WASHINGTON (AP) — Americans who oppose same-sex marriage often face "intolerance" from those who support it, Republican Sen. Marco Rubio of Florida said Wednesday in a speech about values that appeared aimed at wooing social conservatives.
In remarks he said were likely to get him attacked as a bigot, the Florida Republican also complained to the audience at Catholic University about liberals who defend abortion rights for women but not protections for "the unborn."
While Rubio has consistently held conservative positions on abortion and gay marriage, his current emphasis appears to be an effort to appeal to social conservatives who have yet to settle on a favored presidential candidate for 2016.
"Even before this speech is over, I will be attacked as someone who is a hater or a bigot or someone who is anti-gay," Rubio said.
Rubio is also trying to recover from his failed push for an immigration overhaul, now seen as a political misstep.
Rubio helped write the bipartisan immigration overhaul that passed the Senate but stalled in the House as some Republicans balked. Conservatives grew wary of the measure, and the Republican-led House signaled the comprehensive Senate plan would go nowhere.
Rubio did not include immigration in his speech, which focused on the merits of marriage, raising children in two-parent homes and educating them with values. But a member of the audience did ask Rubio about his immigration legislation's hopes in Congress.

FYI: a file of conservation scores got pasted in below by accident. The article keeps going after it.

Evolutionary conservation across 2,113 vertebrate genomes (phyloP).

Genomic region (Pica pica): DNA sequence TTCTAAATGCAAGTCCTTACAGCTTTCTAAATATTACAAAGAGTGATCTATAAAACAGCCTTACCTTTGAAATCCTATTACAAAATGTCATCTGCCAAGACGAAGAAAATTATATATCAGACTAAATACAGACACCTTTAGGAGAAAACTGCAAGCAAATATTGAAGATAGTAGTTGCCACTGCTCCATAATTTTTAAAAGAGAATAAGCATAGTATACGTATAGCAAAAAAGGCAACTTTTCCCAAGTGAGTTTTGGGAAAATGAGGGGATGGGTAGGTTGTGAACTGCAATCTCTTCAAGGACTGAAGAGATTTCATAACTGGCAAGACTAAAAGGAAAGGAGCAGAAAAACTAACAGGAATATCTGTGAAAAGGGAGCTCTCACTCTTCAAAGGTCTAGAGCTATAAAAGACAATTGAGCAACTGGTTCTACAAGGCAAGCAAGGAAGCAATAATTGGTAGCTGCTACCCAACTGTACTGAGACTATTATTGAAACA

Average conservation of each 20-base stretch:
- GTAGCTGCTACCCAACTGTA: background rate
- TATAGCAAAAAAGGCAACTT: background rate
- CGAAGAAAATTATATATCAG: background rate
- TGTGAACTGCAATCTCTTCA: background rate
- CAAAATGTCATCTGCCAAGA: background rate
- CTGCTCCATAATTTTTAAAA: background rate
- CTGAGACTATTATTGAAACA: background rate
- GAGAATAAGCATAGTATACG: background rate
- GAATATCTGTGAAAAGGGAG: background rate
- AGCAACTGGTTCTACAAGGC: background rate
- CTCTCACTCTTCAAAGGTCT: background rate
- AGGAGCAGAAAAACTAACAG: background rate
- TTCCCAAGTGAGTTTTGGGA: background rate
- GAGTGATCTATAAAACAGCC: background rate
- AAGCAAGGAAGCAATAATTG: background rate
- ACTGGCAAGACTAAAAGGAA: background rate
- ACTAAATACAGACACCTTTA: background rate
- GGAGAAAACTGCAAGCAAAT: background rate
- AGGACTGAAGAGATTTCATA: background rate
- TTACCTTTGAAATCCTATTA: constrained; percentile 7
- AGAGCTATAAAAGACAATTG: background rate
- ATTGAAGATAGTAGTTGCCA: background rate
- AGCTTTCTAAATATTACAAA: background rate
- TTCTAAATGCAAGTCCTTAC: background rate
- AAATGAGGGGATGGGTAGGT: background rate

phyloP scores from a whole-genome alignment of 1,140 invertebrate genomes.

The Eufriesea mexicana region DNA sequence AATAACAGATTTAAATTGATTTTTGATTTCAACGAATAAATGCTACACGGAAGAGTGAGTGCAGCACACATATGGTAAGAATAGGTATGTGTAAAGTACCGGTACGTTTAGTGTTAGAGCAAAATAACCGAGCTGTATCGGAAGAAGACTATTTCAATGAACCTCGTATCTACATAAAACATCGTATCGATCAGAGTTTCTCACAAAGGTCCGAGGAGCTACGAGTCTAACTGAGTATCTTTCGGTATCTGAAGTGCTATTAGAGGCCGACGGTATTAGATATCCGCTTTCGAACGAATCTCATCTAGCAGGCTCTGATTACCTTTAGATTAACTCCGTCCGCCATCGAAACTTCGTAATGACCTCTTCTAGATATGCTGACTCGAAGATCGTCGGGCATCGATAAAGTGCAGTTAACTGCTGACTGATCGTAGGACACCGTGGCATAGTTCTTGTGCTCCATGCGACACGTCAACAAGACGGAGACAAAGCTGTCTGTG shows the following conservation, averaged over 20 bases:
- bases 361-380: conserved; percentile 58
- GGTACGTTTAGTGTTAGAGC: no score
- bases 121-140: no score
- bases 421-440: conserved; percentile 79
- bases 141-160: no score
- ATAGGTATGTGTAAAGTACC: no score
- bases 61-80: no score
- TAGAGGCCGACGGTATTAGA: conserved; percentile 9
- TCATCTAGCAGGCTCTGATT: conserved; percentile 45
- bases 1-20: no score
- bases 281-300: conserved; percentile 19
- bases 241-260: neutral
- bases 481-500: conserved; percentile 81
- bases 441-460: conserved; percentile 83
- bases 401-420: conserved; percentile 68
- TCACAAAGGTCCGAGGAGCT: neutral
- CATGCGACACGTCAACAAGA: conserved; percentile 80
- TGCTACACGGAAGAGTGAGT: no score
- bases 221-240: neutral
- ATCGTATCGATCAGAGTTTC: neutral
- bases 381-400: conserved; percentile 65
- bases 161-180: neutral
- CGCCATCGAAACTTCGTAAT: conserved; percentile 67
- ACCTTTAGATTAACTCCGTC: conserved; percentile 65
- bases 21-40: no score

"I just don't see how we ever get the support in Washington any time in the next decade" unless lawmakers are convinced the flow of immigrants coming to the United States across its southern border has stopped, Rubio said. The unfolding crisis along the U.S.-Mexico border gives him little hope, he said.
Rubio's priority seems to be winning back the support of the activists who have clout in picking the GOP presidential nominee. Social conservatives have unquestionable sway in the lead-off Iowa caucuses. Fiscal and libertarian-minded conservatives dominate New Hampshire's primary. In South Carolina, religious issues top voters' priorities.
Rubio has been working to make himself more acceptable to factions within the fractured GOP. His series of policy speeches so far have been as varied as high-tech investments, college affordability and a muscular foreign policy.
While his stance on social issues could be an advantage in early nominating, Rubio is also wrapping himself in rhetoric that could haunt him if he makes it to the general election in November 2016.
In his remarks, Rubio acknowledged the United States has a history of discrimination against gays and lesbians. But he said he could not support such unions despite a quick-moving shift in public opinion in support of allowing same-sex couples to marry.
"There is a growing intolerance on this issue," Rubio said of those who back same-sex marriages. "This intolerance in the name of tolerance is hypocrisy."
He then urged his opponents to show civility: "Tolerance is also a two-way street."
He also said communities should work to fight abortion and to promote children born to married couples. He said he understands single-parent households — including in his extended family — but said abortion is not the answer.
"There is undeniably another person involved in this as well: the unborn child," Rubio said. "An unborn child should be welcomed into life and protected in law."